Calling This Great Is Selling It Short
To put some perspective into how much I praise, “Game of Thrones”, this is my least favorite season out. Season 2, for my money anyways, is the weakest of the eventual eight season epic. I say that as a compliment. Even though I find this to be the weakest this is still near the top of Mount Rushmore for television. Season 2 marks another intriguing and even more intricate season than the last one. This greatly expands upon the mythology while still sticking pretty close to its source material. In some ways, Season 2 is actually a stronger and better season than the previous one. While the first season had its story mostly focused around Ned Stark as the king’s hand in King’s Landing (that’s of course simplifying it), this set of 10 episodes greatly spans it’s story and it’s cast of characters. The scripts have a lot more that is going on with them, More of the characters are split up, which makes for even more character arcs and storylines.
There is no way I could talk about this season without mentioning some spoilers from Season 1 and some mild giveaways from 2. So, if you’re not finished season 1 then don’t read this review. You should be able to tell that I love both seasons from the paragraphs above. If you haven’t even watched season 1….well go watch that……. like right now.
Now that we have that out of the way let’s dive into this. Season two opens where the last one left off (as if the series never went off the air for a year). King Robert is dead, Joffrey is King, Ned Stark was beheaded and the North is in open rebellion with King of the North Robb Stark leading the charge against the Lannisters and Joffrey. Jamie Lannister is captured by Robb, Arya is on the run from King’s Landing along with her friend (and Robert’s bastard) Gendry. Robert’s brother, Stannis is making claim to the Iron Throne while Robert’s other brother Renly also splits off and makes a bid for the throne. Meanwhile Daenerys and what’s left of her Dothraki army walk across the Red Waste with her Dragons looking for shelter. Jon Snow and the a large group of Night’s Watch head out beyond the wall to investigate what is going on and to maybe recover Benjen Stark.
Once again like Season one there is even more going then what’s listed above. Several subplots come into play here like with Sansa Stark and a new Royal house. We get to see some (what seemed like at first) unlikely pairings with Arya and Tywin Lannister. But, Tyrion as Hand of the King is one of the most entertaining and best parts of this season. His interactions with Cersei and the other political power players in Westeros is so intriguing and engaging. While Tywin is off fighting the war against Robb, Tyrion is trying to keep order in King’s Landing where Joffrey’s cruel nature is having a negative effect on the people of the city. Stannis though is looking to make a hard strike at King’s Landing and take the Iron Throne. Tyrion has to prepare the city defenses.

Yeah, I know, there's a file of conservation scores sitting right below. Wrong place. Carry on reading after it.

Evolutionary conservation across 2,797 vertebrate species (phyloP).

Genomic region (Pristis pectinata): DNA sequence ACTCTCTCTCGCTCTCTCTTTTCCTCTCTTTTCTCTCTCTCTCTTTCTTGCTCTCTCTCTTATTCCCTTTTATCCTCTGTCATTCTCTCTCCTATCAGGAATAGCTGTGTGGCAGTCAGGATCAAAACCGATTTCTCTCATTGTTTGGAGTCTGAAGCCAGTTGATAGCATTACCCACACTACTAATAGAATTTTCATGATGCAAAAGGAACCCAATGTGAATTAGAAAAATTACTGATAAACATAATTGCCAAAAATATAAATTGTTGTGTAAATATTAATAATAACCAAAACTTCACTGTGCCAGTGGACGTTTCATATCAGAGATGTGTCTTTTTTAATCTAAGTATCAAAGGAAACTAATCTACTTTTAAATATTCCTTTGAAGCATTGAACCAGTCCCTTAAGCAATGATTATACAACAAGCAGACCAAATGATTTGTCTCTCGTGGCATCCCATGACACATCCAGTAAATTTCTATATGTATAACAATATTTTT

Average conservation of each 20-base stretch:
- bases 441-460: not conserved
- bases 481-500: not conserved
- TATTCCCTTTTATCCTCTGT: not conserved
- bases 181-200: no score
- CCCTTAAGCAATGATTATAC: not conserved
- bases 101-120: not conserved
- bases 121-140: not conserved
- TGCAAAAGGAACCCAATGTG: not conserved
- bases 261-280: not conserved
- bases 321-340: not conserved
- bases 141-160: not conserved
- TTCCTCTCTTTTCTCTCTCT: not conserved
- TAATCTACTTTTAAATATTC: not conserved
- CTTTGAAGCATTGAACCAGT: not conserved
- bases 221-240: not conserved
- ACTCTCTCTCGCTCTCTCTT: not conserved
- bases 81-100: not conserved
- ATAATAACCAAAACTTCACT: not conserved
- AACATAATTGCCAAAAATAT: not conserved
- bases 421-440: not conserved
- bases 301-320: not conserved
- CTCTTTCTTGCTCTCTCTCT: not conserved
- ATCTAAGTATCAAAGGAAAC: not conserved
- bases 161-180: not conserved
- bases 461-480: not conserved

This leads to one of the most memorable episodes of the series with a massive, nearly hour long battle. This sequence is one of the most stunning scenes I have ever seen on TV. This doesn’t feel like it belongs on TV. This feels like it belongs in “Lord of the Rings”. It’s grand, it’s exciting and graphic. I wouldn’t want to be a part of it but it sure is glorious to watch.
This season also begins to introduce a lot more fantasy elements into the story. There certainly were some in the first season but there are far more in this season. This season expands upon the religions of Westeros. Introduced here is the Red Priest, and the character of Melisandre that leads Stannis into believing he is some pre-destined hero (or Azor Ahai). We also get to see more beyond the wall and the impending danger from both the Walkers and the Wildling army.
The problems for the season come towards the beginning. A few of the episodes have some pacing issues where some move a bit too slowly. As the series continues this becomes less of a problem. It’s just a tough juggling act between its massive amount of stories.
These are minor quibbles in another season of masterful Television. The season finale only hints at what is to come in later. This brings forth daring narrative choices that prove to be risky but pay off. This represents the second novel “A Clash of Kings” in grand cinematic fashion. But the quality of the series will be soon reaching bigger heights then it already had. But, that’s for another day.